I already posted some thoughts on transport in South Africa. I always have a keen eye for transport.
Here in Santiago, and seemingly in other places in Chili, public transport is fascinating.
In Santiago there are five layers of transport.
Metro. Clean, efficient and frequent.
Buses. So frequent you do not need a timetable. Just show up and your bus will whiz by in the next few minutes.
Micro. Smaller buses which go to remote places on either side of Santiago and all the way through Santiago. And amazingly just as frequent as buses.
Collective taxis. These taxis have set routes and can take up to four passengers. If you want a ride sign them as they go by, if there is still some room you are welcome in. Ask then to stop anywhere on their route. There are no fixed times, but they are easy to spot. They look like regular taxis but with a big sign on the roof showing the end parts of their route. And the beauty is that they cost the same as buses.
Taxis. They are like those you find all over the world. The meters work and the cost is clear. You get charged for every 200 meters or 60 seconds whatever comes first.
This organisation has three main advantages.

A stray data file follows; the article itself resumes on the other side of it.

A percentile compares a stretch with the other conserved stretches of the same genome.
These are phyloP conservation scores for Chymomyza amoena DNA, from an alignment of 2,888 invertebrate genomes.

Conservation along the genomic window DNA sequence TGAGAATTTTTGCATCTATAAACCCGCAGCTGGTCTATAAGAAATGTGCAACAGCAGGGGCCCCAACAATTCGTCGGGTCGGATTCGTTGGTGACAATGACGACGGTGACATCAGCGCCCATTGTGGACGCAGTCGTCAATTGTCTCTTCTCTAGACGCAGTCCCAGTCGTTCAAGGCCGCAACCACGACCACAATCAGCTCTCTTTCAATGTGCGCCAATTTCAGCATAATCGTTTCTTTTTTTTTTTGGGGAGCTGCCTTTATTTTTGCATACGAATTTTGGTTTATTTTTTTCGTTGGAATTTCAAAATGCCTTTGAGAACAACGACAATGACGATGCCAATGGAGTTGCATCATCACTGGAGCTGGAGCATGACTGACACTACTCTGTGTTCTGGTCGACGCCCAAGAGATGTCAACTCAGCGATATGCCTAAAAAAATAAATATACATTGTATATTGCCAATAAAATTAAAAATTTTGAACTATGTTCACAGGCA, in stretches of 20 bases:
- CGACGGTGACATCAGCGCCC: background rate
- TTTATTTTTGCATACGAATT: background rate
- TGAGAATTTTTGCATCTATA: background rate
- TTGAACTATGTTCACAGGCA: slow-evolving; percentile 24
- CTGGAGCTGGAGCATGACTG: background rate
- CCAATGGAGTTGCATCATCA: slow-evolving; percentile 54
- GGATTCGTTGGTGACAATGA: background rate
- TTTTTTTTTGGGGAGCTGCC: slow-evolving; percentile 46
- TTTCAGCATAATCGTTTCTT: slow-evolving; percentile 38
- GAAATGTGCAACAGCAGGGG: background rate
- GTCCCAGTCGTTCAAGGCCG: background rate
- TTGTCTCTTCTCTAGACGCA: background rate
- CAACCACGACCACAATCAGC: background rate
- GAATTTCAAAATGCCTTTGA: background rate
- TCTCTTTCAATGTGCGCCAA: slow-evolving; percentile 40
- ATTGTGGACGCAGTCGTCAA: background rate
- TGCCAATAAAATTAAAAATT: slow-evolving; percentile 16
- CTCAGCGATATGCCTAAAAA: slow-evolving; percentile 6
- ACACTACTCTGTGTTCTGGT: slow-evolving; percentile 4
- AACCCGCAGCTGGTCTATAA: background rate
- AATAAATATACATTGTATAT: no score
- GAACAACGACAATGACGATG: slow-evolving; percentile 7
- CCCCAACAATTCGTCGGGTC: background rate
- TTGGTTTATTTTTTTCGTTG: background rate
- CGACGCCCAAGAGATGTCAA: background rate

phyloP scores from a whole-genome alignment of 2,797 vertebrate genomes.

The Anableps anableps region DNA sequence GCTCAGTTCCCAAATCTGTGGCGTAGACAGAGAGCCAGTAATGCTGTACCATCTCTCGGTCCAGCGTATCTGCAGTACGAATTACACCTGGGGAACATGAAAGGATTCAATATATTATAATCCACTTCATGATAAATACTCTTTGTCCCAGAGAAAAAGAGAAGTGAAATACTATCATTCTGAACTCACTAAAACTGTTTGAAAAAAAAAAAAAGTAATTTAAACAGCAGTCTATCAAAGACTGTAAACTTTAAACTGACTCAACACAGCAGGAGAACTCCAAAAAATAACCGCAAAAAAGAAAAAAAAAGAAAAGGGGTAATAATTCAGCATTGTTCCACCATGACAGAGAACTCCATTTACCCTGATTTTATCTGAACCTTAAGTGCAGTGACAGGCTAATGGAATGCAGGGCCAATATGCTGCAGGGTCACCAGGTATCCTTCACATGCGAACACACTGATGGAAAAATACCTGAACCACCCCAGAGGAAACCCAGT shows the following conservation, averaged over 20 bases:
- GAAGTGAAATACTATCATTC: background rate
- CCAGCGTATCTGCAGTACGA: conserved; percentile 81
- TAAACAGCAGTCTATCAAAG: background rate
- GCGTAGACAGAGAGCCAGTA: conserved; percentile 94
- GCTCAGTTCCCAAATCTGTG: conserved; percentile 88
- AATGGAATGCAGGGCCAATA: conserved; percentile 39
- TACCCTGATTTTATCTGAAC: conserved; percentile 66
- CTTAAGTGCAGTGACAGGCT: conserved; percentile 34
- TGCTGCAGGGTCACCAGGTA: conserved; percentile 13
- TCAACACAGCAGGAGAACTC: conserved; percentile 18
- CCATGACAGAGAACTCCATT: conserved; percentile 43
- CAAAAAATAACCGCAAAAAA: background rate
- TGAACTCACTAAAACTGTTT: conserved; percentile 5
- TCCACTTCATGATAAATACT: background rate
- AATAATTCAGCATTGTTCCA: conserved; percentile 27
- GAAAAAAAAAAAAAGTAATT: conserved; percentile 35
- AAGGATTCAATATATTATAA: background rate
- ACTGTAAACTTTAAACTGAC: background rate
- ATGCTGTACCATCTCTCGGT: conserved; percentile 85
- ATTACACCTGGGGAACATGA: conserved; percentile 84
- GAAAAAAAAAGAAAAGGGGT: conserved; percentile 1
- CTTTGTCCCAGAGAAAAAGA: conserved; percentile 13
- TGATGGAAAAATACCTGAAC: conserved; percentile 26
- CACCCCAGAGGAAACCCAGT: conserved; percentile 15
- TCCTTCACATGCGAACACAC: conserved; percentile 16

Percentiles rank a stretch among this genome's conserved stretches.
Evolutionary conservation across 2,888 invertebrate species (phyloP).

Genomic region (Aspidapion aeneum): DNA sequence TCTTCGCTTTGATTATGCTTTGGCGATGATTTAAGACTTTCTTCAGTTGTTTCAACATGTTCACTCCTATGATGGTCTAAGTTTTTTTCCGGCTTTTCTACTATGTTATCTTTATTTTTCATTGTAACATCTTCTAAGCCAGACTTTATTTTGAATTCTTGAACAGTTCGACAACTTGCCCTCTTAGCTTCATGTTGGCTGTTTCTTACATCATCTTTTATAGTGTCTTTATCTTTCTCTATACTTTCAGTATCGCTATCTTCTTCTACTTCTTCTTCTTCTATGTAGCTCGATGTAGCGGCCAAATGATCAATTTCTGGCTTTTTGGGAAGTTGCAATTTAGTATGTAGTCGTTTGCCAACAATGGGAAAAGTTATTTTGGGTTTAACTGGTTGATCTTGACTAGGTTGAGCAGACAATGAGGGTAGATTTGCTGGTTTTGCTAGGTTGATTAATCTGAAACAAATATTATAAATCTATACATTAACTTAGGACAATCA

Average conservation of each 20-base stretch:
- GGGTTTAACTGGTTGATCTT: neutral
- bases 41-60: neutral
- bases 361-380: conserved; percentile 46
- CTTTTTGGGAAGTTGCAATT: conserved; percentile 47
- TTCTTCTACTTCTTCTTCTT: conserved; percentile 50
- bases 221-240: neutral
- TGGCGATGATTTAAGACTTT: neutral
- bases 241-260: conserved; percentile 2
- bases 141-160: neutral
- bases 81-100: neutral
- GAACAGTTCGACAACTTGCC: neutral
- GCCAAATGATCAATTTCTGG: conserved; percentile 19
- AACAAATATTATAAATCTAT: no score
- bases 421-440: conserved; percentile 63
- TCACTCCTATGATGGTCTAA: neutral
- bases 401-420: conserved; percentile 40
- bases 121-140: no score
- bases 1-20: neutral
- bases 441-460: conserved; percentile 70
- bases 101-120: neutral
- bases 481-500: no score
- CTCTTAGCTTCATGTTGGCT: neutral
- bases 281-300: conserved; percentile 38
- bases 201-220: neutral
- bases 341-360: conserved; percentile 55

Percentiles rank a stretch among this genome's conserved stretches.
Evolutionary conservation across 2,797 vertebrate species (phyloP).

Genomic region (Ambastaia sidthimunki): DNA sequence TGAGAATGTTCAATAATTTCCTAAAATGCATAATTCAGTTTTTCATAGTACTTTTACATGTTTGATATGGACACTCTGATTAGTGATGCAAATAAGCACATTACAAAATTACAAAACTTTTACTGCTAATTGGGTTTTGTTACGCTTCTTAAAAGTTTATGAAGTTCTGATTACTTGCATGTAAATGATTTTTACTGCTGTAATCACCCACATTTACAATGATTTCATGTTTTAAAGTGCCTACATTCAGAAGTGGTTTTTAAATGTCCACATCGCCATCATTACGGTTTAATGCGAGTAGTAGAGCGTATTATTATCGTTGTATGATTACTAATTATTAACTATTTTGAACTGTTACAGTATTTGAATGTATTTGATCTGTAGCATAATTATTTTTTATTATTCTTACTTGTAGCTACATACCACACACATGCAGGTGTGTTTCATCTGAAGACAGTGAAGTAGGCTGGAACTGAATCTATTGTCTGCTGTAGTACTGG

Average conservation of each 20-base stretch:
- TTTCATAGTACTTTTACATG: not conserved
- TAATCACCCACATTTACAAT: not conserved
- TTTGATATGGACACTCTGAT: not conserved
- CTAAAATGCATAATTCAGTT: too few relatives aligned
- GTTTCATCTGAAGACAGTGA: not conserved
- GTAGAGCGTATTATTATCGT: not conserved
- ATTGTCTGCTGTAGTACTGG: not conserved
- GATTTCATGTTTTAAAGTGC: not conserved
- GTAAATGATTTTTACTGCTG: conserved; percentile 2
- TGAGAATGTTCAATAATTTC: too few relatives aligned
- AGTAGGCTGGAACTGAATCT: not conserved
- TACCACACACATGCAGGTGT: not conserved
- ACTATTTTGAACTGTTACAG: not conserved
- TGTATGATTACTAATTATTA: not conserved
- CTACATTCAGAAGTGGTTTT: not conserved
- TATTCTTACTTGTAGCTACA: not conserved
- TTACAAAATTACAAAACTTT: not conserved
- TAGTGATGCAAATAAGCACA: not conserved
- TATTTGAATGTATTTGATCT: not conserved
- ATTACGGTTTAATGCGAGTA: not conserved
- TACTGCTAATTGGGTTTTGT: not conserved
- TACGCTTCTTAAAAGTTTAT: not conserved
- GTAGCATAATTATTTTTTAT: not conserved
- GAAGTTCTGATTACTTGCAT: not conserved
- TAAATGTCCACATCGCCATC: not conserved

Cost. It is affordable
Frequency. There is always something coming your way
Extent. Any two points seem to be easily accessible.
Of course like all public transport it is not always as convenient as one would like and you might want to go to some point which forces you to change a couple of times of form of transport. But overall this system is so efficient that it is a very viable alternative for all those who do not have cars. And that is a great majority of those we met.
For the newcomer the only confusing part is that there are so many routes and bus stops that it is virtually impossible to use the micro or collective taxis. But once you are introduced to the system, it works very efficiently. Getting down at the right stop is sometimes a little tricky for the buses and micros will only stop if asked to… and you must know where that is.